People still don't know what Facebook Watch is. Facebook doesn't seem sure either.
If you don’t know what Facebook Watch is by now ... don’t worry, you’re not alone.
Facebook is changing strategies for its video service, Facebook Watch, by pulling back on original scripted content, according to a from The Information. Facebook is also reportedly giving up on acquiring streaming rights to big sporting events for the service.
The social media giant's video platform has yet to define exactly what it is, confusing Facebook's massive user base in the process. Part of the problem? While the service is accessible as a tab on Facebook's menu, there is no standalone Facebook Watch platform — unlike YouTube, which is owned by Google. There is also no Facebook Watch mobile app, or a channel to stream Watch content through set top boxes, such as Roku.
Mashable on a lot of these issues nearly one year ago. Last June, Facebook that 140 million people watched the video service daily. However, with more than 2 billion users on Facebook, it’s clear many of its users don’t know what Facebook Watch is.
During the company's Q4 earnings call on Wednesday, founder and CEO Mark Zuckerberg briefly mentioned Facebook Watch. He indicated that it's not meant as a standalone service, but a feature that added value to Facebook.
"Things like Watch ... that we had started rolling out are not things that we expect everyone to use," said Zuckerberg. "But even if tens or hundreds of millions of people use them, then we're adding unique value that other folks might not be able to build, and we're making the app more valuable."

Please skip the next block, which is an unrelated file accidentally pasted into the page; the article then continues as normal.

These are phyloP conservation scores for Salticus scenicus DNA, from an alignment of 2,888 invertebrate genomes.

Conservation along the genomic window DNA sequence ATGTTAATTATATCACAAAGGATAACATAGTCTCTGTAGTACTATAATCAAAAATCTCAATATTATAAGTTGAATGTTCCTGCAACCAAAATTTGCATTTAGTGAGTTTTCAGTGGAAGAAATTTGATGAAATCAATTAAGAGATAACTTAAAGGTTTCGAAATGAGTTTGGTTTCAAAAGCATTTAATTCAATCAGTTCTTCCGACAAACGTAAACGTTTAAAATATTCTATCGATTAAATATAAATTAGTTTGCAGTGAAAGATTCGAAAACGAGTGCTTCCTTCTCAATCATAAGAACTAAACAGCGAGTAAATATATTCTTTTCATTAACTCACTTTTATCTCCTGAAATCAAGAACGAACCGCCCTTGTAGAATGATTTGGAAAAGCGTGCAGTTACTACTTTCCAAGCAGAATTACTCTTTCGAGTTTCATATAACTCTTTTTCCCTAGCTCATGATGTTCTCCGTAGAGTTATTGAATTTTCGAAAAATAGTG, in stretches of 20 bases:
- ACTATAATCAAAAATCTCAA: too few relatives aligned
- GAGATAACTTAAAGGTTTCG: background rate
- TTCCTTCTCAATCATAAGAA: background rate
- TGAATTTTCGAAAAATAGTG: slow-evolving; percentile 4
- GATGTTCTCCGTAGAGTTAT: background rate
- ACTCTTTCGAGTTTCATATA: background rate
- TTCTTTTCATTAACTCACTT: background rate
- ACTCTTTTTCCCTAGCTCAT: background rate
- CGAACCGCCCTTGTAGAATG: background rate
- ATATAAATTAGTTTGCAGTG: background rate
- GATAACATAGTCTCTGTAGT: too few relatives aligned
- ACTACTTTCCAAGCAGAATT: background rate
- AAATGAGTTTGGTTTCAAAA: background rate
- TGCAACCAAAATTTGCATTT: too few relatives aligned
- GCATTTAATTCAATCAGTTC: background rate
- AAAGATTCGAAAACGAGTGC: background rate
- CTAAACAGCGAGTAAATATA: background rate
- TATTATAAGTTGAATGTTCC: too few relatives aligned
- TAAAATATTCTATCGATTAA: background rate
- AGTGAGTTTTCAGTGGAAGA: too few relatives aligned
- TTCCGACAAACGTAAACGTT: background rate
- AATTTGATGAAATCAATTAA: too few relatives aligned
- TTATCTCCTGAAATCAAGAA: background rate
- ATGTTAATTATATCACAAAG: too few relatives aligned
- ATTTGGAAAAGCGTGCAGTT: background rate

When Zuckerberg was asked about video strategy, he explained how people watch a lot of video content on the Facebook News Feed. According to the Facebook founder, this was "displacing" the core of the service: social interactions and connecting with other users. Watch, he said, was built to give users a centralized place on the platform to watch video.
"In order to fully meet the needs that people have for video, we started creating the separate tab, Watch, and that's been growing quickly as well," stated Zuckerberg."You can think about the content acquisition that we do there as more along the lines of either marketing or bringing new people into the experience. We're not building out a subscription service or anything like that around this."
Facebook plans on upping its previous $1 billion content budget for the service to $1.4 billion for the year, according to The Information. However, instead of producing more original scripted programming, the company reportedly intends on putting the money toward cheaper original talk shows and licensing clips from network television and major sports leagues.
This type of content fits with the vision Zuckerberg laid out in the earnings call, seeing as these are the types of videos already commonly found in News Feed.
Actress Jessica Biel, who stars in the Facebook Watch series, Limetown, even posted about the lack of awareness surrounding Facebook Watch on Instagram last November.
“My face when people are STILL asking how to watch @limetownstories on @facebookwatch. JK it’s real confusing,” she posted along with a still from the show. She followed up by informing her fans that a direct link to the show was in her Instagram bio.
Branding isn't the only problem plaguing Watch, though. Facebook with a number of online creators, some of which had success on the platform. However, one common complaint from many of those monetizing their content on Facebook Watch is that revenue from the service is "underwhelming." Facebook Watch was simply paying out less to content creators than its main competitor, YouTube.
Since Facebook Watch launched in 2017, the service has grappled with cementing itself as a video entity separate yet connected to Facebook’s main product. Maybe Facebook will finally figure out how to promote Facebook Watch this year, but until then, it's probably going to continue to confuse users.
via Mashable https://ift.tt/2DCFv97
January 30, 2020 at 01:05PM